Romeo, Romeo, wherefore art thou Romeo? A famous line from the pen of William Shakespeare. It’s fair to say that the Bard wrote in a conventional style often using drawn out metaphors that anyone copying or trying to replicate would may well struggle with, but that was not Mark Knopfler’s intention when writing the 1980 hit Romeo and Juliet. He just borrowed Willy’s names to tell the story of his own relationship breakdown.
Mark Knopfler was born in Glasgow in 1949, his father was a Hungarian-Jew and his mother was English. Three years after Mark was born, his mother had another son, David and the family moved to Northumberland in the mid-fifties. Mark eventually followed in his mother’s footsteps by becoming a teacher. When asked on the Michael Parkinson show who his music heroes were, Mark replied, “Elvis Presley and my uncle Kingsley. Kingsley had a harmonica and a banjo and he played Runaway Train for me on the harmonica and I was hooked. He also had a piano which he played boogie-woogie on and when I first heard it, which was three chords, I could really understand and I thought this is it for me.”
As soon as Mark completed his education he headed for the music world, “The day I finished University I got a copy of Melody Maker,” he said, “and found the biggest ad for a guitar player and went to London the day after for an audition which I passed and I was hired by this band called Brewer’s Droop and we were promised £25 a week, which never actually materialised, but they were on their last legs so that only lasted two months and then I was back up north and out of work.” A friend’s mother heard of a vacancy for a college lecturer and suggested Mark apply. He got the job and said of it, “That was fantastic for me because it earned me more money than I’ve ever earned in my life and I could afford to get a motorcycle and then bought my dad’s old car. I started three years of teaching and also started writing songs. In 1976 I went to America and travelled around on various Greyhound buses where I started putting together the first sets of songs and that’s how teaching saved my life.”
On returning to the UK, Mark used to visit his brother who had now moved to Deptford in south London, and one night ending up sleeping on the floor. The next morning, David’s flatmate got up and tripped over Mark, over breakfast Mark was introduced to the flatmate who was John Illsley. Within a year the three of them, and drummer Pick Withers had formed a proper band and called themselves Dire Straits, due to the sheer fact that they’d had no money for so long. John’s last £250 was spent on a studio which eventually led them to submit some quality recordings.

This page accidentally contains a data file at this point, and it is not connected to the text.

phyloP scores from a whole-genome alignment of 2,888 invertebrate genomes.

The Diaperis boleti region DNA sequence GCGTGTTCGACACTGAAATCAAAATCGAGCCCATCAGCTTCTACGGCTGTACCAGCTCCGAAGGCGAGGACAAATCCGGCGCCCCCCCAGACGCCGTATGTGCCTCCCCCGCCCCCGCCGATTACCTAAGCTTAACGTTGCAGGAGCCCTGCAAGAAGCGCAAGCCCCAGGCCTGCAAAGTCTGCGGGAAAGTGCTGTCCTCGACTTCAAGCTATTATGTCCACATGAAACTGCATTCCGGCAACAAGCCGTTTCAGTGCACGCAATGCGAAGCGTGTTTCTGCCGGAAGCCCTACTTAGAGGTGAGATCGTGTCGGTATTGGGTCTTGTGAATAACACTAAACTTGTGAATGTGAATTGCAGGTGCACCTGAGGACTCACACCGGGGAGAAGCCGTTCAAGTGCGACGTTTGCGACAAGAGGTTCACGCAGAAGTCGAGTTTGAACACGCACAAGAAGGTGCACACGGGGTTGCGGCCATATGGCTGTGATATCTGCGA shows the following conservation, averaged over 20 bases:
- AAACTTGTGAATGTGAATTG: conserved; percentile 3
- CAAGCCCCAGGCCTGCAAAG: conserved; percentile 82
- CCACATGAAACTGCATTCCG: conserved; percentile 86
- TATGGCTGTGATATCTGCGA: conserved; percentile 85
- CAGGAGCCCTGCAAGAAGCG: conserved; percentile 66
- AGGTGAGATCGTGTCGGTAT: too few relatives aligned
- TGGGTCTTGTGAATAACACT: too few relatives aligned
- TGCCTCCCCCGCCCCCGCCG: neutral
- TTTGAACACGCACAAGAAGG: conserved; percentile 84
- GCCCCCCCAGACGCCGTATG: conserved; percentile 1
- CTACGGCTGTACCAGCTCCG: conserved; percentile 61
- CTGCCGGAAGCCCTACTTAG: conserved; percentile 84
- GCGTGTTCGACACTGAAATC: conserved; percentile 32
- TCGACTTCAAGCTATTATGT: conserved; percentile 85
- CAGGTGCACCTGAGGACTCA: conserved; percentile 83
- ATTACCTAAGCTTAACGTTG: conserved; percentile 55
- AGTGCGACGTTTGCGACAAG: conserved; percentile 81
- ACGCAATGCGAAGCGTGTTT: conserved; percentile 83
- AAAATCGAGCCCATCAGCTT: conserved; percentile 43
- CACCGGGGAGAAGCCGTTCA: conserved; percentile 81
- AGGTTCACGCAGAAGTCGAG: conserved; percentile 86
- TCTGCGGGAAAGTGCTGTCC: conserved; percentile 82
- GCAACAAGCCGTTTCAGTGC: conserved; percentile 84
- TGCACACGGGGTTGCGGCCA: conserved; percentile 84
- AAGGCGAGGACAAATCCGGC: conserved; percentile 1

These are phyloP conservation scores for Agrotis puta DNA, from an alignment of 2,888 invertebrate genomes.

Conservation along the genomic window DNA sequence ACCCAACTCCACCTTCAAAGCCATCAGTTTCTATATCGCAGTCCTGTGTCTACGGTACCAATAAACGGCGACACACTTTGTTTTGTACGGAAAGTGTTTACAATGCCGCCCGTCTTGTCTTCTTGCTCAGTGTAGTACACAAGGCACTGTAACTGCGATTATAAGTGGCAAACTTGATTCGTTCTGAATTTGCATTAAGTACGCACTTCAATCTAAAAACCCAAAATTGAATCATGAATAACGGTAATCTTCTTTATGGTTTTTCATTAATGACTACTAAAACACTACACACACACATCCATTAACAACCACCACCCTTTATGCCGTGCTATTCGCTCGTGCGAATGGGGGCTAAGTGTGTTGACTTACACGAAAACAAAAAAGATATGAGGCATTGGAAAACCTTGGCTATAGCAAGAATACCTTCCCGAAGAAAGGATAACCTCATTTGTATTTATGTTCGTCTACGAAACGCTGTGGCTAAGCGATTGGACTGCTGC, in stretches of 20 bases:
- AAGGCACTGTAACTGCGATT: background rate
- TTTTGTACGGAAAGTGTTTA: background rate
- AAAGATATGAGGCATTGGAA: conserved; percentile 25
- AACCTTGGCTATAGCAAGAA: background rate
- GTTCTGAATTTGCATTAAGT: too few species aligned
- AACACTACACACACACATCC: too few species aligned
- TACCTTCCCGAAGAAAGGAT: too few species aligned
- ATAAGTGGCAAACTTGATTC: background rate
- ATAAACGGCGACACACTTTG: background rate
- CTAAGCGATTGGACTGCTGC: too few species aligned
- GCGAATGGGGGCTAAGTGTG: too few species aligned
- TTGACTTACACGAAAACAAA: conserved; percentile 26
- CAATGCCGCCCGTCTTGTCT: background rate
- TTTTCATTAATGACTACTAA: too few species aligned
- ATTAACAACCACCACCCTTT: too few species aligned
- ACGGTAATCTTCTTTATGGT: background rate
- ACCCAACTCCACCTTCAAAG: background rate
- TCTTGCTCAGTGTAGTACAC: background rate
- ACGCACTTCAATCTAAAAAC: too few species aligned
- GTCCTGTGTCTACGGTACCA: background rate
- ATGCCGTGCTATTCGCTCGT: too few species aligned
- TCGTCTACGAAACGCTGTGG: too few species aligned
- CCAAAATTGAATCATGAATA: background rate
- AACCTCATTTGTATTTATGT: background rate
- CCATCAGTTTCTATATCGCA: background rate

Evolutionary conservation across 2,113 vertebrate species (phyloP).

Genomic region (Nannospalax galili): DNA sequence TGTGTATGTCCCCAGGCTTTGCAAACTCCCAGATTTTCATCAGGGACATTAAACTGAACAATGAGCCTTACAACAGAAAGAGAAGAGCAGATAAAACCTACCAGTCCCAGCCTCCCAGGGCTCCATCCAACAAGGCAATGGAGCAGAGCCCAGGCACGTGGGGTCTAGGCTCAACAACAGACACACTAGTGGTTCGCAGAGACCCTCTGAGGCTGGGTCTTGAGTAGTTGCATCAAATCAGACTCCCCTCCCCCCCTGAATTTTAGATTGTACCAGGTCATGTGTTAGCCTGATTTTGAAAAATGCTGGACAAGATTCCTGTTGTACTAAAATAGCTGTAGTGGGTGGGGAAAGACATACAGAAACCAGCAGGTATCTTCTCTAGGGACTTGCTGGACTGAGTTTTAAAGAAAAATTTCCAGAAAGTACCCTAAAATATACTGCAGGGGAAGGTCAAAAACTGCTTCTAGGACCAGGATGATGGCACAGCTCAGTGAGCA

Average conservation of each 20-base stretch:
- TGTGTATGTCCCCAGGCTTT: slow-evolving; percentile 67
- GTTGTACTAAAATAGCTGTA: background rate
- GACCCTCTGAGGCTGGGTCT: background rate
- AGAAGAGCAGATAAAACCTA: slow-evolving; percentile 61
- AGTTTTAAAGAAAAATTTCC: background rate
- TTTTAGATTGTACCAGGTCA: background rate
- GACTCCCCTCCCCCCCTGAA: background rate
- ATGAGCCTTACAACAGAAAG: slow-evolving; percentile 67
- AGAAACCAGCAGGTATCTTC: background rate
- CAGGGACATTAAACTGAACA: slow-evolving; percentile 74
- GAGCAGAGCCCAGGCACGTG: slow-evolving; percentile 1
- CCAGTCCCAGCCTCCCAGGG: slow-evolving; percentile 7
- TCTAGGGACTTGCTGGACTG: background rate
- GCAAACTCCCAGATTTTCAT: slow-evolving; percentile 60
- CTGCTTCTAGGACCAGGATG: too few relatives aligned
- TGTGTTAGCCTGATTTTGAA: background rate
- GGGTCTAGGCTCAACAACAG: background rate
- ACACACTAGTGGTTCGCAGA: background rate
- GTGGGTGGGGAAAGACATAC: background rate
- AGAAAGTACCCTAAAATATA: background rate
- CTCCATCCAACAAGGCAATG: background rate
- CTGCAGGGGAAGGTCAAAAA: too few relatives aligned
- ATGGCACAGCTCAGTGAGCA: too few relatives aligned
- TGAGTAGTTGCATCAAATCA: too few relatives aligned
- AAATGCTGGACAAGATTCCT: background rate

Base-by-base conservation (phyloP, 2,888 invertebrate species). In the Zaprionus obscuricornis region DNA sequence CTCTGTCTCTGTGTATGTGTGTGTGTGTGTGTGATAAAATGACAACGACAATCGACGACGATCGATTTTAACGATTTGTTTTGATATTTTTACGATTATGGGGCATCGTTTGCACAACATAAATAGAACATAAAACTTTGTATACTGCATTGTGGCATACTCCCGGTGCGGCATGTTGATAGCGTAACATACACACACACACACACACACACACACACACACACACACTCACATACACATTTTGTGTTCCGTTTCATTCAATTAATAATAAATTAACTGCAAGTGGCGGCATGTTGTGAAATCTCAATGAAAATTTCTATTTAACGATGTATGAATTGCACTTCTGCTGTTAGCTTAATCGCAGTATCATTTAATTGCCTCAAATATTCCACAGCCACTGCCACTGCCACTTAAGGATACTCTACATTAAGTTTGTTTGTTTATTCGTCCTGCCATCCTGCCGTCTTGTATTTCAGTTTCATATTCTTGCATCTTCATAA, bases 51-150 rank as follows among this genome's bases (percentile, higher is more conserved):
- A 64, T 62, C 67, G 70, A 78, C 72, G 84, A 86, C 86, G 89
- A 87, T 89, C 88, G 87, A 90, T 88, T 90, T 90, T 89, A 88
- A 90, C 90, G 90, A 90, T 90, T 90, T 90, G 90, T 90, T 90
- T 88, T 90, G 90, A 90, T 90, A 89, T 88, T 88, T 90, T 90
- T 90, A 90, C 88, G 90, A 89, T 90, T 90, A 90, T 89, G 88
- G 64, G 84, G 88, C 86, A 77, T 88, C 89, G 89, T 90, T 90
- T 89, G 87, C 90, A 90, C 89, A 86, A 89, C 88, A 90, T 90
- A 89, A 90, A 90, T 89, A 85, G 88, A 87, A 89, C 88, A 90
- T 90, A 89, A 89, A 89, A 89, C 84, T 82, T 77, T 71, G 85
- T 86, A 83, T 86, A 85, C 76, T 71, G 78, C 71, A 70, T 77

In 1988, Transvision Vamp landed their debut hit single called Tell That Girl to Shut Up, which song was originally recorded in 1980 by an American new wave band called Holly & The Italians, led by Holly Vincent. That same year Mark and Holly became an item and their break-up a year later became the story of Romeo and Juliet.
The song starts of indicating love and then look closely and you’ll see the signs. There are lines in there that may indicate that Holly had used Mark to further her own fledgling career. The line, ‘Now you just say, oh Romeo, yeah, you know I used to have a scene with him,’ came from an interview where Holly was quoted as saying, “What happened was that I had a scene with Mark Knopfler and it got to the point where he couldn’t handle it and we split up.”
The line, ‘Come up on different streets, they both were streets of shame, both dirty, both mean, yes, and the dream was just the same’ refers to their join humble beginnings where they both had little money but both wanted to get to the same place. ‘There’s a place for us, you know the movie song, when you gonna realise it was just that the time was wrong, Juliet?’ the first bit makes reference to the opening line of the song Somewhere that had featured in West Side Story which, itself was based on Romeo and Juliet.
If you thought you recognised the intro, then it may well be that you know Bruce Springsteen’s Jungleland, the epic track that closes Bruce Springsteen’s 1975 album Born to Run. The piano intro on that was played by Roy Brittan who is a guest keyboard player on Romeo and Juliet.
The song was the stand-out track from the album Makin’ Movies which was recorded at The Power Station studio in New York City with producer Jimmy Iovine who had been the producer on Patti Smith’s Easter and subsequently went on to work with Stevie Nicks, Bob Seger, Simple Minds, U2 and the Eurythmics.
It’s not the sort of song that is likely to garner many cover versions, but in 2007 the Killers recorded it and featured added it as the second track of the CD single For Reasons Unknown which stalled at number 53. The Killer’s drummer Ronnie Vannucci explained, “The original plan was for us to records it with Razorlight lead singer Johnny Borrell guesting, but he got really sick and couldn’t do it.” The group’s lead singer Brandon Flowers added, “We’re not overly anxious about Dire Straits, though we’re not ashamed of covering Romeo and Juliet, either. It’s one of the finest songs ever. Brilliant melodies.”